Seed Stage Slaughter

‘New Tech City’ Won’t Keep You From the Startup Graveyard

The future's so bright--you know the rest.
newtechcitycover New Tech City Wont Keep You From the Startup Graveyard

New Tech City (Center for an Urban Future)

The Center for an Urban Future, a think tank headed by Jonathan Bowles, has released a lengthy report  about New York City’s tech sector, titled “New Tech City.” The Center’s findings indicate amazing growth over the last decade. While “New Tech City” contains mostly good news for the local tech set, there is a dash of cold water–just a bit–to leaven any prospective startup’s bright-eyed optimism.

First, the good news!

  • New York is home to the fastest growing tech sector in the United states and has beaten Boston to become second only to Silicon Valley. Out of the top seven technology regions in the country only New York saw a rise in VC deals between 2007 and 2011. During those 4 years venture capital deals rose by 32% in New York while declining 11% nationwide.
  • Center for an Urban Future reports New York’s tech sector is sustainable and has major potential for growth in the future. This is in contrast to the dotcom bubble that burst so dramatically at the end of the 1990s.
  • The Center also found that Manhattan alone has 431 startups and in recent years more than a dozen established startups have migrated to New York from San Francisco and Boston.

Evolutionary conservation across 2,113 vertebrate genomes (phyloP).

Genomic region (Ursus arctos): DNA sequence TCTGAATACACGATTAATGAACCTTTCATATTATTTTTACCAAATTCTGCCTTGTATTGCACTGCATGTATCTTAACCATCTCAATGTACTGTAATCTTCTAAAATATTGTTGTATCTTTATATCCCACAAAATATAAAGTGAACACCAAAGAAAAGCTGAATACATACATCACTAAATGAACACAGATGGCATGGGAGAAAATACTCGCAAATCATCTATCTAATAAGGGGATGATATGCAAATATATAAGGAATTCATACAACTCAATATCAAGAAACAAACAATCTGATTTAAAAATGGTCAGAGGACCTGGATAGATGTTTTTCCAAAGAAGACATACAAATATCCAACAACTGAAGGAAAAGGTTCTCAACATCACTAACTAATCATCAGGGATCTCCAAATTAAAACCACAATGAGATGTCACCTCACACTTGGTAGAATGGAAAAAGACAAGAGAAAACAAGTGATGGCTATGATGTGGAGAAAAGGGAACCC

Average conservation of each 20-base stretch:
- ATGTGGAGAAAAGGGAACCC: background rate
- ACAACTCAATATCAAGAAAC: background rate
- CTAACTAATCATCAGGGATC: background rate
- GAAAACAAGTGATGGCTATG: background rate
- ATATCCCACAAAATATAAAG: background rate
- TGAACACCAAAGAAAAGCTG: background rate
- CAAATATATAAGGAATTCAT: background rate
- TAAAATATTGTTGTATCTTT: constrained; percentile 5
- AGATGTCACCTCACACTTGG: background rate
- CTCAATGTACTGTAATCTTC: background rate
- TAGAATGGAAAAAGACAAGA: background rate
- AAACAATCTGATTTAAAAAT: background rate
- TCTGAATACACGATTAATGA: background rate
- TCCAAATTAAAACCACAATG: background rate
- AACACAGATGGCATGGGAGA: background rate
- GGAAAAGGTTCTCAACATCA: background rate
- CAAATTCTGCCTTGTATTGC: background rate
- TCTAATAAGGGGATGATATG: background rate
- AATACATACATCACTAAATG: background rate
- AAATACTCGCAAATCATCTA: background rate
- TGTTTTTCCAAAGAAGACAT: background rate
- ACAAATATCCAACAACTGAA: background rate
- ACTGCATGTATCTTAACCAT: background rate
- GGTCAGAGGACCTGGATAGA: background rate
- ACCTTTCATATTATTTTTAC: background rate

Time for some real talk. New York is a good place for continued growth, but the report also notes many of these new startups will fail. Mr. Bowles elaborated in an email to Betabeat, stating that they interviewed over 50 people for the report and were told many startups won’t make it because “There just isn’t a market to support every one of them.”

“Many are competing in the same space,” Mr. Bowles told Betabeat, “For instance, look at all the companies in the fashion tech space. Already, at least one or two of those have shut down.” However, Mr. Bowles states this is a relatively normal thing for the industry–”a natural shaking out process.”

“All of that said,” wrote Mr. Bowles, “I think the bigger message from our report is that even if some of the city’s startups fail, the city is so much better positioned today to keep growing its digital sector.”

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